For the City of Mississauga to achieve its strategic vision, we must build a reliable, efficient and sustainable inter-regional transit system. This will help people move in and out of the city and enable us to address our economic losses and create jobs. This is especially important in the coming years.

While we’re continuing to make significant investments in public transit locally, we need additional investments from the provincial (and federal) government to achieve our long-term transit objectives. For this reason, it’s important that the next provincial government is committed to continuing to work with us to build a 21st century multi-modal, regionally-focused transit system.

What we need the next Ontario government to do

Build the downtown loop

In March 2019, the Ontario government announced scope changes to the Hurontario LRT (HuLRT) project by removing the downtown loop. The downtown loop is a critical part of the project that will help Downtown Mississauga to reach its full potential.

Thousands of jobs, businesses and housing units are located along the Hurontario corridor. In addition, Oxford Properties will be building a major mixed-use development in our Downtown Square One District. To connect all these downtown residents and businesses with the rest of Mississauga, we need the downtown loop. Therefore, it’s important that the next provincial government considers the downtown loop a funding priority.

Map of Mississauga with the population and employment within a 2.5km proximity to each of the GO stations marked on the Hurontario LRT line outlined. From left to right, the numbers include Lisgar GO station with 76,000; Meadowvale GO station with 147,900; Streetsville GO station with 144,800; Erindale GO station with 124,000; Milton GO station with 218,200; and Dixie GO station with 94,800.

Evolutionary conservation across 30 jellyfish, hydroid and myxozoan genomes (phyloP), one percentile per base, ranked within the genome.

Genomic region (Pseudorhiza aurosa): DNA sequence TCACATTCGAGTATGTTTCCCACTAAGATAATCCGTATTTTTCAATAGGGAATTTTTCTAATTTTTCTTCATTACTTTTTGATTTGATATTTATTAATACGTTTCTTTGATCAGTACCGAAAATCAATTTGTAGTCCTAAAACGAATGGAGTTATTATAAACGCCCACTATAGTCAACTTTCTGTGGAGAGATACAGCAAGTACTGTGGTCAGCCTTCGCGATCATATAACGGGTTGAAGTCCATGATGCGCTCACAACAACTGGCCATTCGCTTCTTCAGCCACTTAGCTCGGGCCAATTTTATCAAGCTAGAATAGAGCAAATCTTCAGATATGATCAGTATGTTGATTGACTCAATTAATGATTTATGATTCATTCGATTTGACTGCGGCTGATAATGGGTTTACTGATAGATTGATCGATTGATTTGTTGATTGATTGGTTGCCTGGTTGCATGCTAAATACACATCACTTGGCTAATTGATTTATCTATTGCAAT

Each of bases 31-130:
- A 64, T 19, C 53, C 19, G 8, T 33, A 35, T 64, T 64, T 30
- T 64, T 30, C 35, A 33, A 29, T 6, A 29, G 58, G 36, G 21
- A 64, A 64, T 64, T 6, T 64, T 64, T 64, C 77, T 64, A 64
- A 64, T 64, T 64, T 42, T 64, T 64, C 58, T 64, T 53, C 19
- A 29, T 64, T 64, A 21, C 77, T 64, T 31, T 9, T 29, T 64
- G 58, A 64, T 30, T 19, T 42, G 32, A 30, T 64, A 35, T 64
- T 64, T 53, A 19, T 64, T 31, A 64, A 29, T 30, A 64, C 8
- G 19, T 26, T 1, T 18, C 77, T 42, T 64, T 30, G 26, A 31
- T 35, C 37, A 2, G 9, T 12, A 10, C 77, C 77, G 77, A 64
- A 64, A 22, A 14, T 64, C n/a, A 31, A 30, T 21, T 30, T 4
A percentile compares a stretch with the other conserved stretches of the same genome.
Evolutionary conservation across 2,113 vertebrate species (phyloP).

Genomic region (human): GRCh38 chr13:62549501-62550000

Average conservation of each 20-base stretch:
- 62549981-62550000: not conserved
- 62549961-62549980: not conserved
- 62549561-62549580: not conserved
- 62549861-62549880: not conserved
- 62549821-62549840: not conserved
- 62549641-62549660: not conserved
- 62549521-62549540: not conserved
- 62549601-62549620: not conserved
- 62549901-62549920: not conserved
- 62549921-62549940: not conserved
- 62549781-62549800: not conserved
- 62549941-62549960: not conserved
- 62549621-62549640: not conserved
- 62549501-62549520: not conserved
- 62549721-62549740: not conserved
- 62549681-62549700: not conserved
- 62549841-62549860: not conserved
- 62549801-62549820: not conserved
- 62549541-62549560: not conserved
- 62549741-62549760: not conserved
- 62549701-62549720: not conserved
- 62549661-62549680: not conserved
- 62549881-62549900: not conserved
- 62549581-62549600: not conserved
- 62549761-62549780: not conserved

Develop all-day, two-way GO service on the Milton Corridor

The Milton GO Rail Corridor is the second busiest corridor in the GO Transit network. It serves over 20,000 passengers and six stations every day. There are also 77,000 jobs along this corridor in Mississauga. With this in mind, increasing all-day, two-way service on this corridor will enable us to:

  • Respond to growing traffic congestion
  • Meet the demand for inter-regional transit service
  • Support economic development

Despite all these benefits and a commitment for up to 50 per cent of the funding from the federal government, the provincial government has yet to commit an all-day, two-way GO service on the Milton corridor. It’s important that the next provincial government continue discussions and develop a plan for implementing increased passenger service here.


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